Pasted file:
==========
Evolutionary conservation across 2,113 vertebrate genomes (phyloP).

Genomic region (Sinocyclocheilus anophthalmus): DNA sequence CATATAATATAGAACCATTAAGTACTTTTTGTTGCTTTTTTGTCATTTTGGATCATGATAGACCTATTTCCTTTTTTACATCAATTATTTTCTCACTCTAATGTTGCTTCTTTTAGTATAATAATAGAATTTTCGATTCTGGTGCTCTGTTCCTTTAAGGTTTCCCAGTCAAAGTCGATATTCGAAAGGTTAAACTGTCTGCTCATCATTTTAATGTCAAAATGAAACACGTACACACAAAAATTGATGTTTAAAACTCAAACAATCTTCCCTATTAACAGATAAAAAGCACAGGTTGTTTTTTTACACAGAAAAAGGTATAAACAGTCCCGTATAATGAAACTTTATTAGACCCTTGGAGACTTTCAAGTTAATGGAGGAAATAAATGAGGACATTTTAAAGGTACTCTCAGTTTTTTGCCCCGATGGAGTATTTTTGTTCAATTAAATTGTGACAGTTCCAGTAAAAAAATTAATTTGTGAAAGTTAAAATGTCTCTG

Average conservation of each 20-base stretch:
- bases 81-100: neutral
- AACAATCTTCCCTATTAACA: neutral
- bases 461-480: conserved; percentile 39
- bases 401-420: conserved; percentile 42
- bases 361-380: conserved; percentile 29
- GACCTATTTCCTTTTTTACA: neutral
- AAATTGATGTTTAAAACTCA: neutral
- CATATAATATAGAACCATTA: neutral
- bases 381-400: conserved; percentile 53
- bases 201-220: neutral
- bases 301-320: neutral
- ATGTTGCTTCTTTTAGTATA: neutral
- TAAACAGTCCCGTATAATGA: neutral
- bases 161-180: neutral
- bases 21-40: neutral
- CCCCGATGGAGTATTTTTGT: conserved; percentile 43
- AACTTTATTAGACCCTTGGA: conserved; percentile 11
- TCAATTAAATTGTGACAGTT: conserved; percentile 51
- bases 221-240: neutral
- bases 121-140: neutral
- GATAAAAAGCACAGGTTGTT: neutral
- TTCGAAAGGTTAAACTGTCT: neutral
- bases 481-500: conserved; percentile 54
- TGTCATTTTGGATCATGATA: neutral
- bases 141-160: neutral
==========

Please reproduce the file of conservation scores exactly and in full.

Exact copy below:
Evolutionary conservation across 2,113 vertebrate genomes (phyloP).

Genomic region (Sinocyclocheilus anophthalmus): DNA sequence CATATAATATAGAACCATTAAGTACTTTTTGTTGCTTTTTTGTCATTTTGGATCATGATAGACCTATTTCCTTTTTTACATCAATTATTTTCTCACTCTAATGTTGCTTCTTTTAGTATAATAATAGAATTTTCGATTCTGGTGCTCTGTTCCTTTAAGGTTTCCCAGTCAAAGTCGATATTCGAAAGGTTAAACTGTCTGCTCATCATTTTAATGTCAAAATGAAACACGTACACACAAAAATTGATGTTTAAAACTCAAACAATCTTCCCTATTAACAGATAAAAAGCACAGGTTGTTTTTTTACACAGAAAAAGGTATAAACAGTCCCGTATAATGAAACTTTATTAGACCCTTGGAGACTTTCAAGTTAATGGAGGAAATAAATGAGGACATTTTAAAGGTACTCTCAGTTTTTTGCCCCGATGGAGTATTTTTGTTCAATTAAATTGTGACAGTTCCAGTAAAAAAATTAATTTGTGAAAGTTAAAATGTCTCTG

Average conservation of each 20-base stretch:
- bases 81-100: neutral
- AACAATCTTCCCTATTAACA: neutral
- bases 461-480: conserved; percentile 39
- bases 401-420: conserved; percentile 42
- bases 361-380: conserved; percentile 29
- GACCTATTTCCTTTTTTACA: neutral
- AAATTGATGTTTAAAACTCA: neutral
- CATATAATATAGAACCATTA: neutral
- bases 381-400: conserved; percentile 53
- bases 201-220: neutral
- bases 301-320: neutral
- ATGTTGCTTCTTTTAGTATA: neutral
- TAAACAGTCCCGTATAATGA: neutral
- bases 161-180: neutral
- bases 21-40: neutral
- CCCCGATGGAGTATTTTTGT: conserved; percentile 43
- AACTTTATTAGACCCTTGGA: conserved; percentile 11
- TCAATTAAATTGTGACAGTT: conserved; percentile 51
- bases 221-240: neutral
- bases 121-140: neutral
- GATAAAAAGCACAGGTTGTT: neutral
- TTCGAAAGGTTAAACTGTCT: neutral
- bases 481-500: conserved; percentile 54
- TGTCATTTTGGATCATGATA: neutral
- bases 141-160: neutral